The long-standing program honors exemplary design leadership in the United States.
BY RYAN WADDOUPS
September 02, 2021
Cooper Hewitt’s annual National Design Awards, Smithsonian Design Museum honors the legacy of preeminent design leadership in America and the power of design to change the world. Now in its 22nd year, this distinction recognizes innovation in nine categories such as architecture, fashion, design and climate action. Dr Jill Biden was the honorary sponsor of this year’s awards, which were established in 2000 as part of a White House Millennium Council project. A esteemed jury of design leaders and educators, including Joe Gebbia, Kristine Johnson, and Patricia Saldaña Natke, selected the winners after reviewing multiple submissions from design experts and enthusiasts.
“The winners of the National Design Award 2021 challenge the limits of their fields,” Ruki Neuhold-Ravikumar, acting director of the museum, said in a statement. “From community and future-oriented design to socially responsible design, these designers fill us with optimism for the future by demonstrating the transformative capacity of design. Mark your calendars for even more programming to celebrate this year’s winners: In September, Cooper Hewitt will present the awards in Detroit as part of Detroit Month of Design, and each winner will participate in virtual activities such as lectures, workshops and tours to celebrate National Design Month in October.
This year’s winners include:
Cheryl D. Miller (Visionary design)
Graphic designer, author and theologian, Miller is best known for her advocacy on racial, cultural and gender equity, diversity and inclusion. She founded one of the first black women-owned design firms in New York City in 1984, and three years later published a seminal article in TO PRINT magazine entitled “Black Designers Missing in Action” which laid the foundations for its future advocacy.
InVert auto-shading window by Doris Sung (Climate action)
InVert auto-shading window uses smart thermo-metallic pieces inside the city of a standard double-glazed window to magically shade a building, with a kaleidoscope of floating butterfly-like pieces. By reacting to the sun, it dynamically blocks solar radiation from the heating of the building and thus reduces the use of air conditioning by 25% using zero energy and no controls. Since 40% of all energy used is in buildings, far more than in other industries, and 12% of that energy is spent cooling interiors, any reduction has a huge impact on mitigation. greenhouse gas emissions.
A New Orleans-based, multidisciplinary nonprofit design justice practice that focuses on expanding community access to the design of social, civic and cultural spaces, Colloqate Design’s mission is to ” organize and defend spaces of racial and social justice throughout the built environment. Colloqate is organized to develop knowledge, power and access in communities through ongoing local gatherings and workshops to share and develop collective knowledge around the city building process.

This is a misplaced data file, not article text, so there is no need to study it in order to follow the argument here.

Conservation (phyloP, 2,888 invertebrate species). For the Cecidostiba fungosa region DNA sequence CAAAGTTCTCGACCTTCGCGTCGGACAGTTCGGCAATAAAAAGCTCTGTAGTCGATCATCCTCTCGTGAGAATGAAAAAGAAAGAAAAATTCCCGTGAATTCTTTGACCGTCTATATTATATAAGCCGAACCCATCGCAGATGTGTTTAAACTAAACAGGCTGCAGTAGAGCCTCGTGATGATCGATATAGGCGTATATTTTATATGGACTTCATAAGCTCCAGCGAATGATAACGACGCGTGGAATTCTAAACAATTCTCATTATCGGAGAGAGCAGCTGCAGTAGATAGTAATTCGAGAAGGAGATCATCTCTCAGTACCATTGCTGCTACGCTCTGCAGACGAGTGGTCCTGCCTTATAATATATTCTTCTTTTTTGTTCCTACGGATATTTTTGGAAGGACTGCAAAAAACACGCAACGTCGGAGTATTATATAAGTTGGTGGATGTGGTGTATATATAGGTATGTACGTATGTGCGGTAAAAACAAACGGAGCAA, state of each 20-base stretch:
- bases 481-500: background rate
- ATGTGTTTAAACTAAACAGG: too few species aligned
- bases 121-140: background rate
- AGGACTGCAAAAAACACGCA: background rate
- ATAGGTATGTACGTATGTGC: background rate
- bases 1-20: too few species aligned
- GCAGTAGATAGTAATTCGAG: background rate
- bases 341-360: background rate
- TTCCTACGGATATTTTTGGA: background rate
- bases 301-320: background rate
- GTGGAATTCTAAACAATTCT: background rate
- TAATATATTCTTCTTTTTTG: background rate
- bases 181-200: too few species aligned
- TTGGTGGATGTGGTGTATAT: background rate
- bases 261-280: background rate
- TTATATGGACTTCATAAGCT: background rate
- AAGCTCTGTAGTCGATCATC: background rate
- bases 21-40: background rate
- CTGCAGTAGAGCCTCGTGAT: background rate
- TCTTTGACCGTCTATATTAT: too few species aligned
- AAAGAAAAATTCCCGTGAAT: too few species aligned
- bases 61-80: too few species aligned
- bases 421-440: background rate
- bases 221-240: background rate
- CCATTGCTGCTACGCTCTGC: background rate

Founded by Carol Ross Barney in 1981, this Chicago-based company is on a mission to create well-designed spaces for everyone. The studio is dedicated to “noble” projects, those without the most generous budgets or the most sought after commissions, but those essential to daily life and which require innovative interventions.
Specializing in design-based visual storytelling, Imaginary Forces has created works that challenge audiences to create entirely new worlds. Known for designing iconic title sequences for wonder, Mad Men, Boardwalk Empire, and Strange things, the 25-year-old communications design studio was instrumental in bringing motion design to advertising, architecture, games, and documentary film production.
Farahi is an award-winning designer whose work lies at the intersection of digital design, architecture, fashion and interactive design, ranging from portable devices to architectural installations. His practice explores how materials can be imbued with artificial intelligence and realistic behaviors, incorporating techniques such as EEG brain imaging, face and gaze tracking, 3D printing, as well as smart materials and pneumatic systems. She is interested in the latest developments in neuroscience, cognitive philosophy, computational design, AI and feminism to spark new conversations about the future of design.
Becca McCharen-Tran from Chromat (Fashion design)
Fashion designer and founder of the up-and-coming bodywear line Chromat, McCharen-Tran has shaped her design practice by questioning cultural hegemony around representation and inclusion. She also gave a TED talk on the Urgency of Racial, Gender and Disability Justice in Fashion and hosted the “Queer Joy” exhibit at MoMA PS1, which included a series of performances and installations celebrating the LGBTQ community.
Studio-MLA (Landscape architecture)
Operating on the mantra of ‘advocacy by design’, Studio-MLA integrates landscape architecture, urban design and planning to create places that inspire human relationships, unite communities and restore environmental balance. From primary river planning to designing plazas and intimate gardens, the studio has been recognized for its creativity, pragmatism and responsibility across a range of scales and geographies, and believes in the transformative power of design to recalibrate its common environment for a resilient future.
BioLite (Product design)
A social enterprise that develops, manufactures and markets advanced energy products for off-grid communities around the world, BioLite creates new cooking, charging and lighting solutions that serve both outdoor enthusiasts and rural communities without network access. To date, BioLite has reached over 1.7 million people in Africa and Asia and avoided 400,000 tonnes of carbon emissions through its clean energy solutions, which is equivalent to removing 100,000 cars from the world. road for a year.